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No, flamingo eggs don’t have pink yolk, but flamingos do produce ‘milk’

“Flamingo eggs have pink yolks,” claims a graphic shared on Facebook on 2 February 2020. “Flamingos also produce pink milk for their young.”

It includes a photo of the pink birds, with an inset showing a cracked-open egg with a bright pink yolk.



Flamingo ‘milk’


It might be surprising to learn that one of these claims is true. Flamingos aren’t mammals, like people and cattle, which produce milk from special mammary glands. But flamingos and a few other bird species do produce something known as “crop milk”. 

As the British Trust for Ornithology and Stanford University explain, this “milk” is different to mammal milk. A PLOS One journal article describes it as “curd-like” and “cheesy”. It’s produced in a sac called the crop, which is usually used for storing food.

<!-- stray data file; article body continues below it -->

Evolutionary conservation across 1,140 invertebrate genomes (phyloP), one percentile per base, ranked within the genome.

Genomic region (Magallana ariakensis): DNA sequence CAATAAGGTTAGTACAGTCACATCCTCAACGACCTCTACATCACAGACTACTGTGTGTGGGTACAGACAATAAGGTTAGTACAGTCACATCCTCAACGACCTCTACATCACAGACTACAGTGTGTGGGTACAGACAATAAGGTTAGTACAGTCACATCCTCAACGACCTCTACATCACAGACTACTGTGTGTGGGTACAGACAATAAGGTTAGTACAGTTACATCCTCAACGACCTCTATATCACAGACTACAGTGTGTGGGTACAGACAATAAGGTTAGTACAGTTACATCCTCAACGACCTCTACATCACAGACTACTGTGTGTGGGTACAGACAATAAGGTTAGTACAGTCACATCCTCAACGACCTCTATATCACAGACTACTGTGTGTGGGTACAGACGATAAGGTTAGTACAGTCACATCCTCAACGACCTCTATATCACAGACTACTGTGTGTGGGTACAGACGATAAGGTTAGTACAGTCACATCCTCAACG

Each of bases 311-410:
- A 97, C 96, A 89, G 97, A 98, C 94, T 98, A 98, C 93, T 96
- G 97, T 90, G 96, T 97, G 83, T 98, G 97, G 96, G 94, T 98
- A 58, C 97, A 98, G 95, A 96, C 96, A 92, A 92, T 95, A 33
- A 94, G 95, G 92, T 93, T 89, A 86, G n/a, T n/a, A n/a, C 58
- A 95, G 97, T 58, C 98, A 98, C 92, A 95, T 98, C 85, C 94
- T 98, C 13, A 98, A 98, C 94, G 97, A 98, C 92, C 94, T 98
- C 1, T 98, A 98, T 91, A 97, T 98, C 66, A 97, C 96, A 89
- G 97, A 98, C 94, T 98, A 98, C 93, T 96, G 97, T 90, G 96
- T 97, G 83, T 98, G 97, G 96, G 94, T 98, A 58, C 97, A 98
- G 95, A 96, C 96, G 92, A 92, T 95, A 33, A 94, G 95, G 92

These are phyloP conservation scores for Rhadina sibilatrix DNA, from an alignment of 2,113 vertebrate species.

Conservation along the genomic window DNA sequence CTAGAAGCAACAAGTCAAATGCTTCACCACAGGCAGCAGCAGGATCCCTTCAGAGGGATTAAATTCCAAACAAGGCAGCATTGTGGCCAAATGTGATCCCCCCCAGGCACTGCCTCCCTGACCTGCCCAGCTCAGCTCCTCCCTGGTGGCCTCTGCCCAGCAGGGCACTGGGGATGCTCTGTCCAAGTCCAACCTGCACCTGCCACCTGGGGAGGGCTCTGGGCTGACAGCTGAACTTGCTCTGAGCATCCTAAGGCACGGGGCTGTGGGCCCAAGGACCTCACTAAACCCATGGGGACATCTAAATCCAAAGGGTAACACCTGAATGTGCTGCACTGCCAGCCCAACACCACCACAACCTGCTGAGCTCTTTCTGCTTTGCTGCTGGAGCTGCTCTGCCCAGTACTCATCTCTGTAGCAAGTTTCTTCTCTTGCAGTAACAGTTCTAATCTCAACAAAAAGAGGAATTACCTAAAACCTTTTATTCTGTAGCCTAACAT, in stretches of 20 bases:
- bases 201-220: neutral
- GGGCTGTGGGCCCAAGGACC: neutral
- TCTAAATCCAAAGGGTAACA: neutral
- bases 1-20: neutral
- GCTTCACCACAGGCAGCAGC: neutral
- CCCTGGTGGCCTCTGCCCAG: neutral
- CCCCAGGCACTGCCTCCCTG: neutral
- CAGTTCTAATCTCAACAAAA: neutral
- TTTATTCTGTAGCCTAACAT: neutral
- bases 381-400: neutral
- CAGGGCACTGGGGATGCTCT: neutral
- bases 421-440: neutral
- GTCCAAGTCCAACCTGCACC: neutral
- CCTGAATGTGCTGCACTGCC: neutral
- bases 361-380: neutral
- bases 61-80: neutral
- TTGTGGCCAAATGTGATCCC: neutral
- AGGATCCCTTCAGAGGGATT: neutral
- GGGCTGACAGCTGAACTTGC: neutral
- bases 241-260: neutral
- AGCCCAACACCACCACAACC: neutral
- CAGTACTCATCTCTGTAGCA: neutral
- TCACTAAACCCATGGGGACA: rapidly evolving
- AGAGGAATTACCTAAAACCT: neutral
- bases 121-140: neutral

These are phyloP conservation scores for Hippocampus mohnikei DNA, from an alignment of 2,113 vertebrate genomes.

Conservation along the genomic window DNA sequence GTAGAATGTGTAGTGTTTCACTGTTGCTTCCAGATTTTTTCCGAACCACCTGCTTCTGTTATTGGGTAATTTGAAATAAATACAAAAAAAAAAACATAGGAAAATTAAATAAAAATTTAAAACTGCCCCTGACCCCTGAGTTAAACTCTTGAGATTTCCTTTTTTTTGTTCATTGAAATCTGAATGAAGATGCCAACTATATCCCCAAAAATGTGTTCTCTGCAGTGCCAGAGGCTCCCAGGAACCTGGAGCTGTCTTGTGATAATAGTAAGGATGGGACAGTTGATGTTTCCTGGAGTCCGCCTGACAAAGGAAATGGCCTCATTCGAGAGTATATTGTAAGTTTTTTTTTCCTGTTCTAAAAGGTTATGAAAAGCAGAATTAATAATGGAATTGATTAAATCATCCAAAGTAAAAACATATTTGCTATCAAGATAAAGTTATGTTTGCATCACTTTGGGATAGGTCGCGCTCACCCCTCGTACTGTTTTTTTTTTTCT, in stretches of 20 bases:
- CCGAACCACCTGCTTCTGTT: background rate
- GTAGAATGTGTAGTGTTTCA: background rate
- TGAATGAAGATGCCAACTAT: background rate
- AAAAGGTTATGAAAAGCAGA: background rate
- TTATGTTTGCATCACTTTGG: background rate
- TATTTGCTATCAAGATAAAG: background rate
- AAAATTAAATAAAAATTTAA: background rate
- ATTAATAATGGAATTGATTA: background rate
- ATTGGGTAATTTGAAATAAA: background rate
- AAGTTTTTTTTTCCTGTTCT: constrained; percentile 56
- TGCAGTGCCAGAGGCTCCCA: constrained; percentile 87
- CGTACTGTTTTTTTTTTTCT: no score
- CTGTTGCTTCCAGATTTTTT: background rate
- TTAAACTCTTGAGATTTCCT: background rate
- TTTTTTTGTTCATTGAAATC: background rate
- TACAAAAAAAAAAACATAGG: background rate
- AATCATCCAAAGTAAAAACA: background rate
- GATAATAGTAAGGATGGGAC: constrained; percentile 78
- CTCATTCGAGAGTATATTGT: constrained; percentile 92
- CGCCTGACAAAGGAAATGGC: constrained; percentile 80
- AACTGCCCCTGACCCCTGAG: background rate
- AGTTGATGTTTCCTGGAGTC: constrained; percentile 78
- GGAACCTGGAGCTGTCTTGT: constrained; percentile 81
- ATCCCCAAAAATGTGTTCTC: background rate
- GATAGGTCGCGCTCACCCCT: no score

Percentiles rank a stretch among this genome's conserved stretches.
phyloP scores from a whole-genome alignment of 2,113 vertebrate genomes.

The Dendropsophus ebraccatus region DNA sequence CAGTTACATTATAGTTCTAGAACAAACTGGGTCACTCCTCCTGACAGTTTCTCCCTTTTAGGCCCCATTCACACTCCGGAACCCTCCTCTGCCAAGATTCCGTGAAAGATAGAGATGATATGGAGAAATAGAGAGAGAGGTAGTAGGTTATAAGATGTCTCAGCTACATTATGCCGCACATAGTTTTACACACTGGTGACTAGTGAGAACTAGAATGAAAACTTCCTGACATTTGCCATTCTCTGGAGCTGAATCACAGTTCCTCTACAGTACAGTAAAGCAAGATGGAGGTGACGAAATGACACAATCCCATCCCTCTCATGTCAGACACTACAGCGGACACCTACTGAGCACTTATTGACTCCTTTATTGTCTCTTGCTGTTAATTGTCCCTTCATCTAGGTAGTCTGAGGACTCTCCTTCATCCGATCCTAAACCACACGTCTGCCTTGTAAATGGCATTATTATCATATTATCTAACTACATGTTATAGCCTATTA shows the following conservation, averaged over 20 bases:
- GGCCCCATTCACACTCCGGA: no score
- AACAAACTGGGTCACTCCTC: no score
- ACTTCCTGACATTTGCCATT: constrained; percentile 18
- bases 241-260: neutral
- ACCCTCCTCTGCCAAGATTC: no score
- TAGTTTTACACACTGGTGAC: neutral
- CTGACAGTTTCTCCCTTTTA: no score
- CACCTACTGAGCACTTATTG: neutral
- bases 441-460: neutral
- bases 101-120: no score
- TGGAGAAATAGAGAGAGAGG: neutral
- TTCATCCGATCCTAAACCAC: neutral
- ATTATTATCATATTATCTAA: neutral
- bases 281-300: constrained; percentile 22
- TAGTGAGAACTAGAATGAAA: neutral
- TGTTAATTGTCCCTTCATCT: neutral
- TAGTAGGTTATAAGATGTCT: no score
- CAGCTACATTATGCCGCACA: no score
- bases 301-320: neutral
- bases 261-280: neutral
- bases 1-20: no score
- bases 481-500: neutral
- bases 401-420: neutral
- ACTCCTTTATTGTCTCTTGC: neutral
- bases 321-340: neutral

Flamingos produce their “milk” from the lining in their crop. They then regurgitate it out of their beaks to feed their young. But the “milk” isn’t pink.

Pink eggs and spam


The second part of the claim is incorrect.

Flamingo eggs do not have a bright pink yolk. As seen roughly a minute into this YouTube video, the yolk is a dark yellow, like that of a chicken. Other sources, such as Seaworld Parks and Entertainment and National Geographic, also do not mention pink yolks in their descriptions of flamingo eggs.

A reverse image search for the egg with pink yolk turns up a Shutterstock image from April 2015. The image is tagged with words like “colours”, “colourful” and “fun” – but not “flamingo”. It doesn’t show a flamingo egg. – Keegan Leech




 

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